While some people are born with innate fighting abilities, most people have to learn martial arts from professional instructors.
However, finding a martial art that suits you might be challenging, given the wide variety of martial arts practiced today.
We will discuss two common fighting styles: Krav Maga and Aikido, to help you select a martial art that will work for your scenario. Keep reading.
Krav Maga is an Israeli martial art that emphasizes brutal combat maneuvers. It is less philosophical and stresses being able to defend oneself quickly and with ease.
It borrows from different martial arts including boxing, wrestling, Muay Thai, and Aikido. It is a direct and violent approach that is not gentle against any aggression.
Krav maga encompasses seeing a threat before it ensues and neutralizing it before the attacker launches their tactics.
The word harmony does not exist in Krav maga. You have to use any means possible to subdue your opponent.
Whatever tactic works in your situation should completely destroy the assailant and show no mercy. As such, it is brutal for those who aren’t comfortable with violence.
Aikido is a Japanese martial art devised to help people refine themselves through a blend of rigorous physical and mental training.
The word “aikido” denotes “dynamic union” or “harmony.” The artist employs a more spiritual approach and encourages the practitioner to develop a calm, harmonious spirit while executing the techniques.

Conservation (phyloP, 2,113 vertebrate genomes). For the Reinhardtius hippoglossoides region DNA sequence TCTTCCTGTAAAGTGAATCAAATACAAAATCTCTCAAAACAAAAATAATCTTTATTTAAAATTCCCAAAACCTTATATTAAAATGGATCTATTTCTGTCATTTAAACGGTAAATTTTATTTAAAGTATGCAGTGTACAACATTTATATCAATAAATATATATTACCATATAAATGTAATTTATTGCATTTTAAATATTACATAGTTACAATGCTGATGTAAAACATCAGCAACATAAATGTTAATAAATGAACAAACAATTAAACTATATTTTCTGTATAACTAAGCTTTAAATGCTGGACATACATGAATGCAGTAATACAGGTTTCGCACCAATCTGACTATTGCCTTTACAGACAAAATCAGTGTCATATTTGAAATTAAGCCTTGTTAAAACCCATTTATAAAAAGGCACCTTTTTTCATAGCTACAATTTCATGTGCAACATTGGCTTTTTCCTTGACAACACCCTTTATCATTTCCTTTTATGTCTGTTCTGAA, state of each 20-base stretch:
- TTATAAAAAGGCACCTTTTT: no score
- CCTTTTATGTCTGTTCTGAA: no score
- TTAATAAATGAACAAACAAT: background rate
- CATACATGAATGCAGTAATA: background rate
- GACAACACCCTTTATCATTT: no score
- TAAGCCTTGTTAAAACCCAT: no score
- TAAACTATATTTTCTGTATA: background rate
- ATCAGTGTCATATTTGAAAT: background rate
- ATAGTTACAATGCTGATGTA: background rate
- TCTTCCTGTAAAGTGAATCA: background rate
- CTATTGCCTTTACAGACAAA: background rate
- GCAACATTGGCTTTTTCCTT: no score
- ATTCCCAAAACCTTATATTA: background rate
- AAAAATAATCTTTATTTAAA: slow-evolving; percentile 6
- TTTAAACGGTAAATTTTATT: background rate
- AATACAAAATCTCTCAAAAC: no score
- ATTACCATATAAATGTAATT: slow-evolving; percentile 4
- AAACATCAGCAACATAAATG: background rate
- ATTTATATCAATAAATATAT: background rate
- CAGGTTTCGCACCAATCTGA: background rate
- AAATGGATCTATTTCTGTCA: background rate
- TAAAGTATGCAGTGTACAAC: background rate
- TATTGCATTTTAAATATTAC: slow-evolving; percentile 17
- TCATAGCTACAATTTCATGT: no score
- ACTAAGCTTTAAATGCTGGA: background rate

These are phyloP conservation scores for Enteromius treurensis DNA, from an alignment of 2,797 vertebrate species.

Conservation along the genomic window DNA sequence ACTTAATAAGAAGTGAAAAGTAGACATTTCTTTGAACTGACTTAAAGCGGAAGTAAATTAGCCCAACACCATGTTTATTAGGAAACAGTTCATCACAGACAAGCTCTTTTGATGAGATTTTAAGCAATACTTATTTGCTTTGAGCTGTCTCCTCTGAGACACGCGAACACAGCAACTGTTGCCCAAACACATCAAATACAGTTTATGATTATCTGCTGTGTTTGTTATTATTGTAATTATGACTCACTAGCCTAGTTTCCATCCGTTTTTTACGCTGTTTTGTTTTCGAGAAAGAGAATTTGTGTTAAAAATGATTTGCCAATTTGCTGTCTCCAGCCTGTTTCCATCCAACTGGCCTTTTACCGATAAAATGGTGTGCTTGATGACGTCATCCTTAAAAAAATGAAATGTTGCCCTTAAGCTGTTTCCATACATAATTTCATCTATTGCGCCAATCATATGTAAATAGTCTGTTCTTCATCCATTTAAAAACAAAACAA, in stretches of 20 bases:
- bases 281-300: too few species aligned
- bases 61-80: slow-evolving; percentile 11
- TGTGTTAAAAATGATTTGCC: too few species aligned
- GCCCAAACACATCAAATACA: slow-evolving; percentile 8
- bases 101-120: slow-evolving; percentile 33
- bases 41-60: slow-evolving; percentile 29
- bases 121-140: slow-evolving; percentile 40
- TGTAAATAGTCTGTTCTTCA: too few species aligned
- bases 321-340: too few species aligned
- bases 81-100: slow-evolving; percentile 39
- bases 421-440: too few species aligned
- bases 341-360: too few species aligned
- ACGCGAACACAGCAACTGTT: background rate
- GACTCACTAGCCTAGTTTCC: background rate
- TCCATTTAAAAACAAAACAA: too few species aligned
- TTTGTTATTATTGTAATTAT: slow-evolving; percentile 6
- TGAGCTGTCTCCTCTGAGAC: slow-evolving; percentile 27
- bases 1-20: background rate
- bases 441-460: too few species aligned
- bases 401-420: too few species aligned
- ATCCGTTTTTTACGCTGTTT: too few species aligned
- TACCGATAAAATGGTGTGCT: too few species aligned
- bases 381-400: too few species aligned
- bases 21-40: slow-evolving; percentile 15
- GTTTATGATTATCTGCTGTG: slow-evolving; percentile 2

It is a peaceful art whose goal is to devote oneself to being in harmony with nature. As such, the movements in Aikido are elegant and graceful, deriving the energy from the mind, body, and spiritual union.
It is focused on attaining harmony with your opponent through peaceful means instead of using brutal force against them.
The practitioners use the attacker’s momentum and strength by redirecting it against the attacker.
The student has to showcase a higher degree of social intelligence and understand that brutal force could cause harm to their opponents and other things in the universe.
In short, Aikido cultivates an ideal society.
- Krav Maga is classified as a low-kick, high-impact combat sport with an emphasis on fast, powerful kicks and takedowns, whereas Aikido focuses on throwing an opponent without causing any damage to them.
- Krav Maga is more grounded in “street” fighting than Aikido is.
- Aikido’s students are taught to strike only as a last resort, while Krav Maga teaches its practitioners to strike with any attack they have at their disposal.
- Krav Maga emphasizes using a few excellent techniques that can be used under any circumstance. On the other hand, Aikido focuses on training the students to develop a comprehensive style that is both defensive and offensive.
- Krav Maga uses a lot of punching and kicking; Aikido focuses more on grabbing and locking opponents into holds.
- Krav Maga is designed to inflict maximum damage upon an opponent in order to neutralize an imminent threat. Aikido, on the other hand, is not designed to kill or injure an opponent.